Gahanna City Council's committee of the whole on Monday approved a street repaving program.

Gahanna City Council's committee of the whole on Monday approved a street repaving program.

The plan will use asphalt repaving and slurry seal, and earlier was requested by assistant city engineer Mike Andrako.

According to Andrako, the city maintains a list of streets that have been rated from 0 to 100, based on their need for repairs.

"We rate the streets every year," Andrako told The Enterprise. "I will drive around and rate the streets using a formula."

Andrako said engineers are looking for cracks in the concrete, potholes, bumps in the road and how the crack seal is holding up. Engineers identify the worst roads and drive over them again to determine where to make repairs.

This year's street-repair budget included $700,000 for overlay and $160,000 for crack seal.

Andrako said the slurry seal --a mixture of emulsified asphalt oil, rock, water and additives -- seals the entire road, but a crack seal covers only the crack. Overlay is the removal and replacement of the asphalt, he said.

Although the street-repair budget is on track with years past, the money for neighborhood streets is a little less this year because of repairs being made to U.S. Route 62, Andrako said. Repaving a major road takes money out of the pot for residential streets.

He said he was hoping to pave westbound Route 62 from Olde Ridenour to the corporation limits.

"We would do the westbound lanes this year and possibly the eastbound lanes next year," Andrako said.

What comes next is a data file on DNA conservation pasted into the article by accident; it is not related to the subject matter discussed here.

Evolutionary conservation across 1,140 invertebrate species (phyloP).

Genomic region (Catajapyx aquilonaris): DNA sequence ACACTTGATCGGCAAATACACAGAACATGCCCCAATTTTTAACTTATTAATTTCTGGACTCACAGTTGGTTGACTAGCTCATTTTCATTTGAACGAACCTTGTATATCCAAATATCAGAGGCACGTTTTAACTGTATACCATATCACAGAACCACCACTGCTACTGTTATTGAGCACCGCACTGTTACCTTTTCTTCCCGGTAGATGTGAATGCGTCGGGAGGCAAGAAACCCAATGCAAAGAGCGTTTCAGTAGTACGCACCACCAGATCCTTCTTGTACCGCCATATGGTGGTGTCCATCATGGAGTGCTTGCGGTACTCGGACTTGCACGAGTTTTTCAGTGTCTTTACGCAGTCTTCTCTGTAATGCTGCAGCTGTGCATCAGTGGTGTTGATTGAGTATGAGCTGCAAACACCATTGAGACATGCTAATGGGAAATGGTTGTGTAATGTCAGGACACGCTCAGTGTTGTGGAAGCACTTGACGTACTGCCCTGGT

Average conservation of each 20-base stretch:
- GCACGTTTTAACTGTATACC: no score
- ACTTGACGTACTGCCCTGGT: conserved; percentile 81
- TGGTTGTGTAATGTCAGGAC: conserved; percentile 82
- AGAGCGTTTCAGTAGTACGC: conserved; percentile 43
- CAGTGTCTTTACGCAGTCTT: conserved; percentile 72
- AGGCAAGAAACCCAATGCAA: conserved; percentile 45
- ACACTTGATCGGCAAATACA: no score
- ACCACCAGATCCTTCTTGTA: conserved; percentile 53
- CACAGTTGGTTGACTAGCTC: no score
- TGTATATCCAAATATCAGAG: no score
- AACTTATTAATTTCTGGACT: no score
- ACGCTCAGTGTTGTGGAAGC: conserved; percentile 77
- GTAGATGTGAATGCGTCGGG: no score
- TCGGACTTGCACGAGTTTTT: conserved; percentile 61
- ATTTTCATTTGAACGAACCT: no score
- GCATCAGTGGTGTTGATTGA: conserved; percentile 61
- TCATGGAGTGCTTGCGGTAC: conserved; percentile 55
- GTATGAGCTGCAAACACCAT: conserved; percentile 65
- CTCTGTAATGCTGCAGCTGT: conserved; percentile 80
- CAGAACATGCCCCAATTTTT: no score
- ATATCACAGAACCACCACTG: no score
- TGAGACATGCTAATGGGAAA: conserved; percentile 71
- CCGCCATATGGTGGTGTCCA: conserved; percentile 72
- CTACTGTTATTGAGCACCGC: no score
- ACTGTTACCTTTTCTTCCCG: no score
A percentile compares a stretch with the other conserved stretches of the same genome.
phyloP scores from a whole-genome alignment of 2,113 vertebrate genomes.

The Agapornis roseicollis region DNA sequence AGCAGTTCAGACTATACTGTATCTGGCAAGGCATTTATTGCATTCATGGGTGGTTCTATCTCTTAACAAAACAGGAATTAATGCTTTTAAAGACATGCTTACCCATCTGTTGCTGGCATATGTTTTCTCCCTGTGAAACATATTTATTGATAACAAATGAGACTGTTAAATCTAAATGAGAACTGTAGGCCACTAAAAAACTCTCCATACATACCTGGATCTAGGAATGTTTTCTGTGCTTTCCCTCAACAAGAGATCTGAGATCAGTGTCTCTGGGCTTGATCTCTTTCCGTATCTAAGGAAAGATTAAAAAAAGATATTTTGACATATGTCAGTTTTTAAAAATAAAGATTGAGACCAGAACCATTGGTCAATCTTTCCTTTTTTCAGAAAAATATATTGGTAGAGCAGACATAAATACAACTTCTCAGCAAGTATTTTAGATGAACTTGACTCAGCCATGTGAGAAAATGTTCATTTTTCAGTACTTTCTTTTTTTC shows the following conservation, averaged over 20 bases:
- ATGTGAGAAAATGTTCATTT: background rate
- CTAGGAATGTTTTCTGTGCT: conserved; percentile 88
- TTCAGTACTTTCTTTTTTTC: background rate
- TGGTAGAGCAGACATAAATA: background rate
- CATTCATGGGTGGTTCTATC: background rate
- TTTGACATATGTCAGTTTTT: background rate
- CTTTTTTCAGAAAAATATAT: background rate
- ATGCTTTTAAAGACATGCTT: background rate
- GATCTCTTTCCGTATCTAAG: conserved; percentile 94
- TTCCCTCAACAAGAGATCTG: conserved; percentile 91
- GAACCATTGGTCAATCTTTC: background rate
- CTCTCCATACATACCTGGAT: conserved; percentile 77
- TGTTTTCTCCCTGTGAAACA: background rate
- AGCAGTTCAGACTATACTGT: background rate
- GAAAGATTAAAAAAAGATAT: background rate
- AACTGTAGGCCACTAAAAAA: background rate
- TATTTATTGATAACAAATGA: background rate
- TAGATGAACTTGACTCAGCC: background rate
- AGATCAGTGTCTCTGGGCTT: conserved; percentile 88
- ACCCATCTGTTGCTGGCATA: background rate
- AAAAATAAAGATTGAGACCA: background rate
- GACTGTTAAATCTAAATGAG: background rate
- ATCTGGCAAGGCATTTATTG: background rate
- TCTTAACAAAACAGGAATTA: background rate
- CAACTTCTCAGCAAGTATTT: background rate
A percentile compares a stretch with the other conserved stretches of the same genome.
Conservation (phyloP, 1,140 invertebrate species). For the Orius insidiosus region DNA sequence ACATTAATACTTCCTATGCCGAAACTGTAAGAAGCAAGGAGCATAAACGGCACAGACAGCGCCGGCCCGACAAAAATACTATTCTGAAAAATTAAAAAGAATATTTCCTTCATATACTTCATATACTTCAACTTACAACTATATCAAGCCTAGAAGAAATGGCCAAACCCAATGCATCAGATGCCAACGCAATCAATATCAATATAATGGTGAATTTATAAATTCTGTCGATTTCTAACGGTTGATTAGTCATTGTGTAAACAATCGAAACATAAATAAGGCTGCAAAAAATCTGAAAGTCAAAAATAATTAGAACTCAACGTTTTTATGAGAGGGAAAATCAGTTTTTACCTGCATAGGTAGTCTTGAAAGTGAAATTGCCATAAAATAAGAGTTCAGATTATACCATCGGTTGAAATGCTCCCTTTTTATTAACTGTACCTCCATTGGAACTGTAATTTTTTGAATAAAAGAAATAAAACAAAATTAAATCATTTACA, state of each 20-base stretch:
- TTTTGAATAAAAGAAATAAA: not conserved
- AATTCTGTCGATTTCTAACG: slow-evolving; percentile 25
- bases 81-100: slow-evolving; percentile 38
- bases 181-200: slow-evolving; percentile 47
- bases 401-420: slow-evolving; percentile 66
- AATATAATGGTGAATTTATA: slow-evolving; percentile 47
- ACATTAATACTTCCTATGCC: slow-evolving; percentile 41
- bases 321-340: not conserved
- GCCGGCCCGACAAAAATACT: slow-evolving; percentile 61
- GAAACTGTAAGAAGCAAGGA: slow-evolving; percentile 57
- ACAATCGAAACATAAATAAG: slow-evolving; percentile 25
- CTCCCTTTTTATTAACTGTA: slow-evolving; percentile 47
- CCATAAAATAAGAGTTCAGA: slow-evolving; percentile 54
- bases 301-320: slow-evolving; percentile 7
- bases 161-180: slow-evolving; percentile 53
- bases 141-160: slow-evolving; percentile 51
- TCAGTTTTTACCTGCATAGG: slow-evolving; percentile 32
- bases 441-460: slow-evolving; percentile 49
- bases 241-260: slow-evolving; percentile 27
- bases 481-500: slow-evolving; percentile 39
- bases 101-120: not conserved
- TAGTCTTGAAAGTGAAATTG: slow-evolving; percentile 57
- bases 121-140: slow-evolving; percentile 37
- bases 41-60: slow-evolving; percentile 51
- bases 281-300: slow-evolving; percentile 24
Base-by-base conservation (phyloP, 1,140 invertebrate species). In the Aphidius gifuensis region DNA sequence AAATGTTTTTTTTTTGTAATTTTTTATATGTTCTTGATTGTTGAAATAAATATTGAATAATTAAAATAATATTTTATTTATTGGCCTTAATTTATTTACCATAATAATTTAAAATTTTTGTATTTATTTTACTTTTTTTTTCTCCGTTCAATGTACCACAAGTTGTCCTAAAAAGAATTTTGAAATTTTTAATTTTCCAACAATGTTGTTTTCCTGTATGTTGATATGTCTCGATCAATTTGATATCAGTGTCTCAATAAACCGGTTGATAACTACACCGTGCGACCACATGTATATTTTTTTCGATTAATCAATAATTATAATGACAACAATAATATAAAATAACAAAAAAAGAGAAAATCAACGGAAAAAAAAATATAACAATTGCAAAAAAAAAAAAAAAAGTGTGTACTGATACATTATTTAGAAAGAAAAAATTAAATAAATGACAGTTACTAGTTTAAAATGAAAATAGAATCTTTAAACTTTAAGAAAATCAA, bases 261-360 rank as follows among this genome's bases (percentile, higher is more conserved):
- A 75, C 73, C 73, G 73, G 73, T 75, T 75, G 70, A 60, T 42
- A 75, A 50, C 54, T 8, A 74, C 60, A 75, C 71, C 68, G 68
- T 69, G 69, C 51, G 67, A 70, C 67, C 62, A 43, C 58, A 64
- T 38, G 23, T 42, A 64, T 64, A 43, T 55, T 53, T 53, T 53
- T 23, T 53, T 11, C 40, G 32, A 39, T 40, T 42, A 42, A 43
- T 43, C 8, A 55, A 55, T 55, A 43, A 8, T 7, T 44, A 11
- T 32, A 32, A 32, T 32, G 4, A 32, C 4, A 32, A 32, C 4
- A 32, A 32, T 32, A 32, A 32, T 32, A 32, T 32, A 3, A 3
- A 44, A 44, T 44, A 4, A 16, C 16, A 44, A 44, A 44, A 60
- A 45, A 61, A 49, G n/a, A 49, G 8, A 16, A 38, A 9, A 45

He said it was cost-prohibitive to repave the road in both directions at one time.

Residents also determine which streets will be repaved.

Andrako said the engineering department typically gets complaints about residential streets. Engineers explain the process for rating streets.

"People think their street is the worst," he said. "We explain the process of rating streets. Usually, once they hear that and that we put a lot of thought into deciding which streets get done, they are usually OK with it."

City engineers are responsible for maintaining 136 miles of roadway, including major arterials and subdivision streets. Andrako said the city tries to get 25 years out of a street before making major repairs.

"If the street is near poor condition, we use a slurry seal to extend the life," he said. "Through streets don't last 25 years."

Repairs will begin in mid-June. Andrako said he likes to wait until school is out before the repair program begins.

Streets to receive crack seal are Anthony Court, Caroway Boulevard, Cloverly Drive, Deffenbaugh Court, Emory Street, Fareham Drive, Fenchurch Way, Gamewood Drive, Garston Court, Helmbright Drive, Higley Court, Hurley Court, Jahn Drive, Kenilworth Court, Lindenhaven Court, Marquis Court, Maybank Court, Midhurst Road, Old Forest Court, Palace Lane, Quaker Ridge Court, Rita Court, Saulsbury Court, Thorburn Place, Totten Drive, Trifecta Court, Waring Way and Windrow Court.

Streets to receive slurry seal are Adamson Drive, Audra Court, Beaverbrook Court, Beaverbrook Drive, Caroway Boulevard, Codent Road, Dunbarton Road, Frances Court, Fravel Alley, Hanbury Court, Jennie Drive, Lincolnshire Road, Littlebury Way, Muskingum Court, Muskingum Drive, Schillingwood Drive, Shull Avenue, Skinner Avenue, Venetian Way, Vivian Court, Witham Court and Wittenberg Street.

Streets to get asphalt overlay are Bow Drive, Carpenter Road, Cliffview Drive, Dark Starr Avenue, Fravel Alley, Hedley Place, Lindenhaven Road, Lodge Alley, Marinell Lane, North Hamilton Road (Old Mill Drive - Thorburn Place), Pizzurro Park Drive, Riva Ridge Boulevard, Schyler Way, Shady Spring Drive, Stone Alley and Wilson Alley.